The borough’s top elected official last week said the softening economy is all the more reason why Forest City Ratner Companies’ proposed Atlantic Yards project should get underway.
Borough President Marty Markowitz made his comments on the proposed $4 billion 22-acre arena/housing/commercial project at the Flatbush/Atlantic Avenue intersection following the collapse of the financial banking institution Lehman Brothers.
“The recent drop in the stock market and weakening of the American economy underscores the importance of moving ahead with projects like Atlantic Yards—which will not only create union jobs and affordable housing in Downtown Brooklyn, but also represents the kind of investment magnet that Brooklyn and New York City need right now,” said Markowitz.
“It is critical that in the next few years, we plan for Brooklyn and New York City’s future, and a catalyst for job creation and growth like Atlantic Yards can be the kind of economic engine that will power our borough through lean times,” he added.
When asked about the importance of getting the project underway as an economic engine, two elected officials representing the project area -- Assemblymember Hakeem Jeffries and City Councilmember Letitia James, presented different views.
“It [the project] obviously is important for projects that will create jobs and housing for working- and middle-class folks to move forward in these difficult economic times. However, everyone is going to have to sacrifice as state government deals with a ballooning budget deficit and that includes multi-million-dollar development companies,” said Jeffries.
“My focus continues to be in making sure the developer’s commitment to building affordable housing remains firm and that the state government assists in making that commitment a reality,” he added.
James maintained that the FCRC plan is not the only one for the site that can stir economic growth.
“You can have both [economic development] and do a project consistent with the community wishes and also provide jobs,” said James. “It’s not an either/or proposition.”
James said she remains a supporter of the Unity Plan, which her office provided some funding to create. The plan calls for a smaller, mainly residential project over the Vanderbilt Yards without an arena.
James said there was no developer in place for the plan, but developers could be found through a competitive request for proposals [RFP] process.
“Had he [FCRC Chair and CEO Bruce Ratner] sat down and worked with us, we would not be in this position,” she said.
But longtime community activist James Caldwell, who is president of BUILD, one of the organizations that signed a community benefits agreement (CBA) with FCRC, maintains that the project – including the arena -- is vital for the local economy.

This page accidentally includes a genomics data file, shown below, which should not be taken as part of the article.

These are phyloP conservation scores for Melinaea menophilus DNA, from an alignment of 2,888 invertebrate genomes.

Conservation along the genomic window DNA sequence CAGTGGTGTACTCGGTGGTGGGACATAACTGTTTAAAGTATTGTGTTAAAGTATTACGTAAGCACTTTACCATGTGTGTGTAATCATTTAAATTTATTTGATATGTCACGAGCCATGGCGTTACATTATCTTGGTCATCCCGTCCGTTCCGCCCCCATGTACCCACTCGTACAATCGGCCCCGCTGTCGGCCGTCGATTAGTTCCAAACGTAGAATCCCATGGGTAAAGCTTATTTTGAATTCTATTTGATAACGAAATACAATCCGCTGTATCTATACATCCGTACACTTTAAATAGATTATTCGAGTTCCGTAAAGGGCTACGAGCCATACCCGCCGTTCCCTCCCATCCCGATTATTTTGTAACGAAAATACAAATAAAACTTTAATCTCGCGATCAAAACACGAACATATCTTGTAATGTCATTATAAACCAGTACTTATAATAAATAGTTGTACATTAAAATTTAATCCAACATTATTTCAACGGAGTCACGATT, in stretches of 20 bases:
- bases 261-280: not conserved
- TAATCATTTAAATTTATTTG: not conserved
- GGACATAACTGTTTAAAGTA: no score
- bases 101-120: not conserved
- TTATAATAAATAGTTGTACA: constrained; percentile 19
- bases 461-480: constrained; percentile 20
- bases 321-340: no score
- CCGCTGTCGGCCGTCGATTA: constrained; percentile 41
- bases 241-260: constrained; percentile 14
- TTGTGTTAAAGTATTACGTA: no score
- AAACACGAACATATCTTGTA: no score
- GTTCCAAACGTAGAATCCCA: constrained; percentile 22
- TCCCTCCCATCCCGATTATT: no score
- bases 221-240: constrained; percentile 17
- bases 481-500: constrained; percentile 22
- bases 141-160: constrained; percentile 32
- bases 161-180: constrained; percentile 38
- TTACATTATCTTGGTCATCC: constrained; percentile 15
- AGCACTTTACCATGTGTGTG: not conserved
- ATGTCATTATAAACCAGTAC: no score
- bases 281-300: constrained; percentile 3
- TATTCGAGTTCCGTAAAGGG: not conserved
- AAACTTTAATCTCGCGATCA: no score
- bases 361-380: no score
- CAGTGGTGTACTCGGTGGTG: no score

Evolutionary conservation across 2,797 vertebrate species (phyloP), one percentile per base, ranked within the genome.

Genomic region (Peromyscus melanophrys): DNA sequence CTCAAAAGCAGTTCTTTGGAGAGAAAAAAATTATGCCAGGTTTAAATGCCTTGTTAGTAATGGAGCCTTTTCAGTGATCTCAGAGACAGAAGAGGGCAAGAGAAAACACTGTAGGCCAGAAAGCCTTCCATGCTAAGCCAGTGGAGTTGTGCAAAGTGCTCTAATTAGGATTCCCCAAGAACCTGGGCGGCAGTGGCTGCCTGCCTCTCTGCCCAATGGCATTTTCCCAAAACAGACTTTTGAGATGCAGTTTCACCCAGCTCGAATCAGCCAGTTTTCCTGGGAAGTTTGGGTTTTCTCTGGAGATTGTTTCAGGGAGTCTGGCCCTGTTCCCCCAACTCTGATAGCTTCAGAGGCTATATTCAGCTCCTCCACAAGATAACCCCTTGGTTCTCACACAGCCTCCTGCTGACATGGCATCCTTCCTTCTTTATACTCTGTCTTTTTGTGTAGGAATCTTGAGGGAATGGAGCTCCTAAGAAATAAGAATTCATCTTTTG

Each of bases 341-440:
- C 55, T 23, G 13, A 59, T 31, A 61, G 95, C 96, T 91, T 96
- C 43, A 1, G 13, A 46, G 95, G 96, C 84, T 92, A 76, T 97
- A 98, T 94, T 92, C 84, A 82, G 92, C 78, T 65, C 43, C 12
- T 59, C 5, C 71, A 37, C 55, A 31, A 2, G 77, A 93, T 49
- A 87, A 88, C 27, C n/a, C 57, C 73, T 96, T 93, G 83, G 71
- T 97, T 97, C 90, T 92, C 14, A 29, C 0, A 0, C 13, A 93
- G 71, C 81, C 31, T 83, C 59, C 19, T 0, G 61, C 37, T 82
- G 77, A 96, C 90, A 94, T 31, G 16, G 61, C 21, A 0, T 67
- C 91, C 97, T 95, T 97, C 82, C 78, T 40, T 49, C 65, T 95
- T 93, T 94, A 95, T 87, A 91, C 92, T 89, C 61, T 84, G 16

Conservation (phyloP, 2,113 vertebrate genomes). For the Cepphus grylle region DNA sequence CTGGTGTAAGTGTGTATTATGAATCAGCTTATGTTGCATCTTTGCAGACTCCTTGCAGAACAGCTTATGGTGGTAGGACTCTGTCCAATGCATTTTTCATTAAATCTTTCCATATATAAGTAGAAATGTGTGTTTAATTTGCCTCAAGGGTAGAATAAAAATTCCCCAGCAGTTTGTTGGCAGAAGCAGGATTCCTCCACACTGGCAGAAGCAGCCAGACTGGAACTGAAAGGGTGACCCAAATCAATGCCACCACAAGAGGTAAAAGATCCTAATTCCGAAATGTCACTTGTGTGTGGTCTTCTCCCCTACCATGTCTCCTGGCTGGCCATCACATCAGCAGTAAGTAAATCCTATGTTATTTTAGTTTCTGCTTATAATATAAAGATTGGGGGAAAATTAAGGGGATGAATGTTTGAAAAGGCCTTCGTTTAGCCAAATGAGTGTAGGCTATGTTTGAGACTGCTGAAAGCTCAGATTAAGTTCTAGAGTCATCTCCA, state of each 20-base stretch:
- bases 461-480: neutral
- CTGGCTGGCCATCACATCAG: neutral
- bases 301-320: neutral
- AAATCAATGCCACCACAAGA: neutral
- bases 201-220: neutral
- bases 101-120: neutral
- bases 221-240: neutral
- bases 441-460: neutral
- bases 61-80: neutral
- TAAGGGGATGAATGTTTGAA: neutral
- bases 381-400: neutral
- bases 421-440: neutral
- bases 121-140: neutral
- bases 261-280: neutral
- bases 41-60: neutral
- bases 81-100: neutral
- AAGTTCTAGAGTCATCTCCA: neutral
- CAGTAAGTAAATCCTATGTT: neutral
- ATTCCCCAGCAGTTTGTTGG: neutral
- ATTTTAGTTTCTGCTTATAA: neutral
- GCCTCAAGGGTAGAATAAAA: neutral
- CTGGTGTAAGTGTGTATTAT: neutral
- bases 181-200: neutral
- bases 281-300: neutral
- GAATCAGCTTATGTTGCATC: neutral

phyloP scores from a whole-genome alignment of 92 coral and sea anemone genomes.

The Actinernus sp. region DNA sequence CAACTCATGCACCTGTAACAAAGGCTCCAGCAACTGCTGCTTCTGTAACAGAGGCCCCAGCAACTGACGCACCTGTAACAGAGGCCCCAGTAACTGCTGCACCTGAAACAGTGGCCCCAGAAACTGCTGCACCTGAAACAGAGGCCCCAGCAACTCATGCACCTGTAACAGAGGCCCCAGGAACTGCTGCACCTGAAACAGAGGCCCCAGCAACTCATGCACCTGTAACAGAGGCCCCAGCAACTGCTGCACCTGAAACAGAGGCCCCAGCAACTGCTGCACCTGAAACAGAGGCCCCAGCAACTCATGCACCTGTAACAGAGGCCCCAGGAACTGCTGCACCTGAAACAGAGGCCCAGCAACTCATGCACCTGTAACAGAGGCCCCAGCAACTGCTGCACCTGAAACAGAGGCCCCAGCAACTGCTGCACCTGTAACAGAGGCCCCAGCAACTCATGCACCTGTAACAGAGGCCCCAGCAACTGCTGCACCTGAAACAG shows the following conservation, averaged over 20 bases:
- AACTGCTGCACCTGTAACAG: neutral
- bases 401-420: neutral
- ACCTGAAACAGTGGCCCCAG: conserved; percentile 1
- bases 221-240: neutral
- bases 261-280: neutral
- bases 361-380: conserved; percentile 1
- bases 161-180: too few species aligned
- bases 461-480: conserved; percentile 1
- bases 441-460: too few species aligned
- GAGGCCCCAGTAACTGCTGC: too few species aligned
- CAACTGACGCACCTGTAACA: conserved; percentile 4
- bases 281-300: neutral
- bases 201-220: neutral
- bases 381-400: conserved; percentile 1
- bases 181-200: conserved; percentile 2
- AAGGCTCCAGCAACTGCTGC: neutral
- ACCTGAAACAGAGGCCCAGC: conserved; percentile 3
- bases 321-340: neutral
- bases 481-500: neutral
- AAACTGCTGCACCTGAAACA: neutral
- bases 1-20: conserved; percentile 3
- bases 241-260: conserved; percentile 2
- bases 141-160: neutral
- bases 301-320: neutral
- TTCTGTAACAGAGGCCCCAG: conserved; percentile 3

“Even before the economy went down, people from our community were having a very tough time,” said Caldwell. “The CBA will play a beneficial role to helping our people get some of these positions stemming from the Atlantic Yards project,” said Caldwell.
Caldwell said many people in the area did not even know about the Unity Plan, let alone be behind it.
“It [Unity Plan] will not create as many jobs and it was minus an arena. All they had was architects that put together models and had no money lined up,” said Caldwell.
Caldwell said the proposed Barclay’s Center arena and the NBA’s Nets coming to the borough will create other businesses that will create jobs, which generally will go to people from the surrounding communities.
“I think that this is a huge project -- even bigger than I had thought -- because it would bring so much even for the people selling T-shirts and that kind of stuff, and will bring a lot tourists to the area,” said Caldwell.
Meanwhile, Forest City Ratner officials last week reiterated that the company remains steadfast that it can close on, get financing for and break ground on Atlantic Yards by year’s end.
“We’ve said for sometime that it’s obviously a tough market to build in, but FCRC has been very aggressive and successful in raising capital for projects, and remains completely confident about Atlantic Yards,” said FCRC spokesperson Joe DePlasco.
DePlasco said among the remaining obstacles are two more appeals to court cases to stop the project, and an expected United States Treasury Department ruling on whether tax-exempt bonds can be used to finance the $950 million Barclay’s Center Arena.
“It is a significant investment in Brooklyn and the city, and in an [economic] environment like this it is even more important,” said DePlasco.
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